The Black Swan — a ballet fan’s take

by Rob Tiller

On Saturday night Sally and I did dinner and a movie — Tom Yum Thai and The Black Swan. I had the tofu spicy noodles, which were tasty (medium spicy means spicy!). We were looking forward to and slightly dreading The Black Swan, but for ballet fans, it’s hard to avoid it. Hollywood makes about one big ballet movie a generation, so this may be it for a while.

There were several things about the movie I liked. Natalie Portman as the rising ballerina has a porcelain mixture of delicate fragility and surprising power. She is convincing as a normal, if unusually hardworking and talented, young woman. But little by little, the mask slips, and we realize she is laboring hard to portray normality, and she’s becoming deranged. She has a lot of close-ups, and her fleeting micro expressions and larger meltdowns convey an interior tempest. Watching her is at first just fun, and then, increasingly, excruciating, but never boring. It’s an impressive performance.

The movie got a lot of little things about ballet right or at least close, from the dancer’s preparation of toe shoes to costuming details. It’s not a bad introduction to what happens behind the curtain leading up to and during a production. It also conveyed the unusual combination of camaraderie and intense competition among dancers.

I also liked one of the central themes: that dancing is more than the steps. Ballet is full of paradoxes. To fulfill the basic demands of the form is tremendously difficult. Mastering the vocabulary of movements require tremendous physical ability plus years of training, and the enormous technical demands are complicated by the need to assimilate generations of custom and tradition. To be even adequate as a dancer requires an extraordinary human. But the technical achievement alone is not the real point. A true artist is not simply going through a predetermined set of movements. A great ballet performance explores and communicates difficult-to-reach emotions. This does not always happen, but when it does, it is sublime.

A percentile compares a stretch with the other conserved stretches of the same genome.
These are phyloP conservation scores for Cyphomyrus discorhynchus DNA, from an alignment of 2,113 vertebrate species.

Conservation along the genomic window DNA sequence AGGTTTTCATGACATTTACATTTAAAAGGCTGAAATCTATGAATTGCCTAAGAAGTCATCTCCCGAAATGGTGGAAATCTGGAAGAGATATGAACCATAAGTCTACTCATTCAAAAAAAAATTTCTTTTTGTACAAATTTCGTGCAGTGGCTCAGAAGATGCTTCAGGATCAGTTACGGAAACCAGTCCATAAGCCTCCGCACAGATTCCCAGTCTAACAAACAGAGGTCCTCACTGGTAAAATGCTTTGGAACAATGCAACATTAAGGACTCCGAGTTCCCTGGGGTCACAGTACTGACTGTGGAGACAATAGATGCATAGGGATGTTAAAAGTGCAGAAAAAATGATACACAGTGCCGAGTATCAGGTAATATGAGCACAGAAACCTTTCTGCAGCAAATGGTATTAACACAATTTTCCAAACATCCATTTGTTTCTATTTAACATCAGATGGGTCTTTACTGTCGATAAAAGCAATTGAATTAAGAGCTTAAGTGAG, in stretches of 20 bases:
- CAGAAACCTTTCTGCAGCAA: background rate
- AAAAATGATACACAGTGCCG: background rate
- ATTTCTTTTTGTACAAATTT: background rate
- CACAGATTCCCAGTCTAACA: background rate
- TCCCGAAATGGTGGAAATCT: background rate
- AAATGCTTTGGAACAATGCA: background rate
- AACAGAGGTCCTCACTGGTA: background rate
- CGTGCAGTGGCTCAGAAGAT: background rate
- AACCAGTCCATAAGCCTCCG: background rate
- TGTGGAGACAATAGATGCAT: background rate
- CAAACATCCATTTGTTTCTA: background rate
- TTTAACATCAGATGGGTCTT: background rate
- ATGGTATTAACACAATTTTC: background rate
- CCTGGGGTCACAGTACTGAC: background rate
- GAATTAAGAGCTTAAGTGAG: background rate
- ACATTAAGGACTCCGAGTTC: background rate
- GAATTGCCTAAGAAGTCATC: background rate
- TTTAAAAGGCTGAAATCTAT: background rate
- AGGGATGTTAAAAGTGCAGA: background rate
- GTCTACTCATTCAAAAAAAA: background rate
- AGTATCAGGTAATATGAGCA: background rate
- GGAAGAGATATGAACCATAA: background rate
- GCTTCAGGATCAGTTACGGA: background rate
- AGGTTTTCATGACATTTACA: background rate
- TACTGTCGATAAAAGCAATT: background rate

The Black Swan in effect said this, although it will probably not convince ballet skeptics that it really happens. The dancing in the movie does not look hokey, which is good. But it never seems transcendent. This is problematic for the story line, which concerns transcendence. But the failure of the dancing to catch fire didn’t disappoint me greatly. It is, after all, a movie. To see real ballet, you need to go to the ballet.

My bigger problem with the movie was that it organized itself around the stereotype that the quest for beauty is a dangerous obsession, and the artist is a sort of madman/woman. As with all stereotypes, there’s a grain of truth in the mad artist story, but great art does not at all depend on sickness. It is fundamentally healthy and life affirming. Mental illnesses of an artist are real problems for the artist. Of course, a movie about a well-balanced young woman pursuing dancing greatness in a calm and well balanced manner would have had less kick. And probably zero box office.

But it’s disturbing to think that a lot of people will take away the idea that great ballerinas must be crazy or that there’s something basically sick about the art. It’s also unfortunate that there are a few scenes of gore in the movie that will disgust some audience members and overwhelm all their other impressions. For those with reasonably a reasonably strong tolerance for suspense and gore, though, The Black Swan is worth seeing. I’m not sure how I’ll feel about the movie as time goes by, but it certainly transported me out of my usual world and into another one.